Heat itself does not degrade the insulation paper, however, it acts as the driving force for these reactions accelerating the degradation process. Therefore, hydrolysis and oxidation facilitate the thermal degradation of cellulose. In the presence of water, oxygen, and acids, heat accelerates the aging process. An increase of 6-8°C in temperature can reduce the life of the insulation paper by as much as 50%.
At temperatures above 110°C the glycosidic bonds in the cellulose break forming products such as water, carbon dioxide, carbon monoxide, hydrogen, and methane. What remains are substances such as sludge and acids, promoting hydrolysis.
Heat in a transformer occurs due to power losses in the core and winding structure. The temperature in the transformer varies over time as the load changes and the ambient temperature varies over time. Temperature is also not uniform within the transformer. The temperature is highest in hotspots, nearest the winding and core structure.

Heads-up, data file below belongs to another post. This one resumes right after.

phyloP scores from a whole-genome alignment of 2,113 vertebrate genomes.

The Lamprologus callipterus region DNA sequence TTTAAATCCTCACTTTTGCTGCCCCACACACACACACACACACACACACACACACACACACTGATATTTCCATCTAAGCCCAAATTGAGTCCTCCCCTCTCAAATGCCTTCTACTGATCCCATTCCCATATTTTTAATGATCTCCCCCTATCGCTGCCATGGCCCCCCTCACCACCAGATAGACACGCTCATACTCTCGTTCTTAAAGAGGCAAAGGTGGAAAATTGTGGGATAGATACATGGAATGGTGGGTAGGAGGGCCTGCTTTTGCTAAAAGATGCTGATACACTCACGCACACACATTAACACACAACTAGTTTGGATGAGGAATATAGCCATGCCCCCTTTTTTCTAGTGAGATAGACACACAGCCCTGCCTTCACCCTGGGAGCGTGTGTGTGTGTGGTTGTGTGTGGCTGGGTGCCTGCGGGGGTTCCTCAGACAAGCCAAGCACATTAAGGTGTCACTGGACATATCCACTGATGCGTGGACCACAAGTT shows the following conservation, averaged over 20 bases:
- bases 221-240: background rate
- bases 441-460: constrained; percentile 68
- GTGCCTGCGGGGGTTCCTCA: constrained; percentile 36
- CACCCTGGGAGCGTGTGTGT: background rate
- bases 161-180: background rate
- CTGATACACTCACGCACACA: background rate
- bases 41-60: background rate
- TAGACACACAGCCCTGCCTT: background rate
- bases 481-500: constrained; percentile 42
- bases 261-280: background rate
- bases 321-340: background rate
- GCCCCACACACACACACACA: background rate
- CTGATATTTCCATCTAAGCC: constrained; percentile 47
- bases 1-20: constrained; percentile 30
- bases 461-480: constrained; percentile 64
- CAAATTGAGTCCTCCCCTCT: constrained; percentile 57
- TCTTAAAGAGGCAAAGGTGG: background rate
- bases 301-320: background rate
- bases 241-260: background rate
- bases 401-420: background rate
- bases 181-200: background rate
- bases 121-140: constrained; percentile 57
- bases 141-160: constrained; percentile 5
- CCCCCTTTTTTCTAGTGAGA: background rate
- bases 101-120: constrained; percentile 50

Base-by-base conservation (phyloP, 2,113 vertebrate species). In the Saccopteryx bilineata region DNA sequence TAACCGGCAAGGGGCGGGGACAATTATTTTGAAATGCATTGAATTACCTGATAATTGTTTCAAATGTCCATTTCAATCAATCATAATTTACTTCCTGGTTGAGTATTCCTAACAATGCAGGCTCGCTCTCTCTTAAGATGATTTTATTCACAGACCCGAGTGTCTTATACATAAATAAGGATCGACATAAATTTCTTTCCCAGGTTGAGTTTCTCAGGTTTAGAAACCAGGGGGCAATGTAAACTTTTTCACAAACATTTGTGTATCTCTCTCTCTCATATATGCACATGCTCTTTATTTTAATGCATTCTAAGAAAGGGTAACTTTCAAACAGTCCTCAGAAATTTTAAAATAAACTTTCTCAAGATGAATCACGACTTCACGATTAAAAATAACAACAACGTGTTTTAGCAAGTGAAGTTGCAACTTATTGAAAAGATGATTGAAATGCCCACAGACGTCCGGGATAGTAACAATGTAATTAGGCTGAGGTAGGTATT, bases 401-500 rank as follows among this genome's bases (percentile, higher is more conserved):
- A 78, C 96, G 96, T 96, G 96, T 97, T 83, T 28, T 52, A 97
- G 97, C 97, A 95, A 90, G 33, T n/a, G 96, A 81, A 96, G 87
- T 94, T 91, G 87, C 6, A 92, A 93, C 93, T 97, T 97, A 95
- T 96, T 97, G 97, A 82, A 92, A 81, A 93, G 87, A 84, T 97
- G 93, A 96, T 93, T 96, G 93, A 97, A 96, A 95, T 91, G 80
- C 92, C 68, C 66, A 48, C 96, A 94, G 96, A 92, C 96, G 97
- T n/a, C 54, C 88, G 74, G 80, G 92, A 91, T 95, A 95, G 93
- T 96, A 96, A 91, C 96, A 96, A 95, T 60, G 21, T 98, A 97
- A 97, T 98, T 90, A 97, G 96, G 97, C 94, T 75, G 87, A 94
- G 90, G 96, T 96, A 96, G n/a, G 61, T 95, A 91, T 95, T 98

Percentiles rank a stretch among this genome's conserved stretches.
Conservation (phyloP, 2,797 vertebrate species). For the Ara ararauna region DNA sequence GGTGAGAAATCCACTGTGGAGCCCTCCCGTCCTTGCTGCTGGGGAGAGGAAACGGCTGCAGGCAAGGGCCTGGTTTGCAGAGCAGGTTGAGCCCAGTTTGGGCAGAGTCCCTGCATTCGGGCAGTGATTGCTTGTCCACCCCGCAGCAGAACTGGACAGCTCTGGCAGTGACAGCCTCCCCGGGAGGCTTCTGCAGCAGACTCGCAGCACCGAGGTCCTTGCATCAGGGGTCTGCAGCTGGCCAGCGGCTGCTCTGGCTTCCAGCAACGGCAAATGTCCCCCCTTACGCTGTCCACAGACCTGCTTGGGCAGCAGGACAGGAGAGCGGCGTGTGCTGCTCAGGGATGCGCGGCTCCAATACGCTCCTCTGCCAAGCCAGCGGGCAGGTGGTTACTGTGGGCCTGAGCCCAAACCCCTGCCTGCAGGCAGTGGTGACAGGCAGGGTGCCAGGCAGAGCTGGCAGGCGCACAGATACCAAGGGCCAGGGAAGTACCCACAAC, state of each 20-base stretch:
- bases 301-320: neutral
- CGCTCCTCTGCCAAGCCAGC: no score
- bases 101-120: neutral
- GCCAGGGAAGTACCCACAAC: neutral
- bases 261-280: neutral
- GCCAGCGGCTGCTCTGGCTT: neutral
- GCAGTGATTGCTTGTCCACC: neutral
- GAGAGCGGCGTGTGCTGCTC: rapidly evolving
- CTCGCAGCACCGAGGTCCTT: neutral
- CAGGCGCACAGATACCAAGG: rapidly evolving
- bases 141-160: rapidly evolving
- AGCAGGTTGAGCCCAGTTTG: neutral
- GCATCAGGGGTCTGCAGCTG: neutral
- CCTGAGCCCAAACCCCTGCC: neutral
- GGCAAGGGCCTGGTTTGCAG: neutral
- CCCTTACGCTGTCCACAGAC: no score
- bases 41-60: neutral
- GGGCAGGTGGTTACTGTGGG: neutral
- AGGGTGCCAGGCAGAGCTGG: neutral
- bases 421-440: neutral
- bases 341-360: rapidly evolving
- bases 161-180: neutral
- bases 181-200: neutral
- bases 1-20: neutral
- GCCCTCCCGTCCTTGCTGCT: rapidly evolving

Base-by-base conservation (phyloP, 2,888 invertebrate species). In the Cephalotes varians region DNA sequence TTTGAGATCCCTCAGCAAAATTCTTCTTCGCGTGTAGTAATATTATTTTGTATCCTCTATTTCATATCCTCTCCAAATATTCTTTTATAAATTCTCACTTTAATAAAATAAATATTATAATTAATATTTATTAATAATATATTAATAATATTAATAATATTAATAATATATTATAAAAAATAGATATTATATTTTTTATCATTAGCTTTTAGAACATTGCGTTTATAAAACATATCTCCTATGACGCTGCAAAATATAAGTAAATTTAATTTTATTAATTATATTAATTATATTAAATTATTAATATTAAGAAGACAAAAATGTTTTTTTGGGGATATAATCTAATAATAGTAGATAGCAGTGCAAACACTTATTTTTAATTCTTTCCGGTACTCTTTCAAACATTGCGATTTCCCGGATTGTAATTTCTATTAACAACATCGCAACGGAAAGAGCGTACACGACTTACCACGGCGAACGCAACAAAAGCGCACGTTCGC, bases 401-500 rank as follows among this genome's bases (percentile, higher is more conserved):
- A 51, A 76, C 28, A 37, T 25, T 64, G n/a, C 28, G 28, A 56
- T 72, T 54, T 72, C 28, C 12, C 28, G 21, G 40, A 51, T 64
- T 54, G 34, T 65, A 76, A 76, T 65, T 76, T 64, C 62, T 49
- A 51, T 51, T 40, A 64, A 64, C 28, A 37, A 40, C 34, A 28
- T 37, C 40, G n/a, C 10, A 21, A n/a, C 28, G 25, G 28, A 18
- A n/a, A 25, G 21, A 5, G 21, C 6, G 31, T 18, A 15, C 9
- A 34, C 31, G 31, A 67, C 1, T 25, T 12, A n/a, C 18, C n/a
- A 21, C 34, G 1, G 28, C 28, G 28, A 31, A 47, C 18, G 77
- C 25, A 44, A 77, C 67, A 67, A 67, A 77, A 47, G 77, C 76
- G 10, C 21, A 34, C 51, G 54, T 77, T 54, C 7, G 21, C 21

The insulation at hotspots are at higher temperatures and will release moisture into the oil, which has a higher moisture solubility in higher temperatures. The moisture will migrate to cooler areas near the bottom of the transformer tank where the cooler insulation will absorb it. The higher the temperature gradient between the hotspot and cooler bottom of the tank the more water will collect at the bottom. This can lead to high degradation rates in these areas and catastrophic failures.
Monitoring the temperatures in the transformer will provide an understanding of the condition of the insulation.
 Saha, Tapan Kumar, and Purkait, Prithwiraj. Transformer Ageing: Monitoring and Estimation Techniques: Monitoring and Estimation Techniques. 1st ed., Wiley, 2017.
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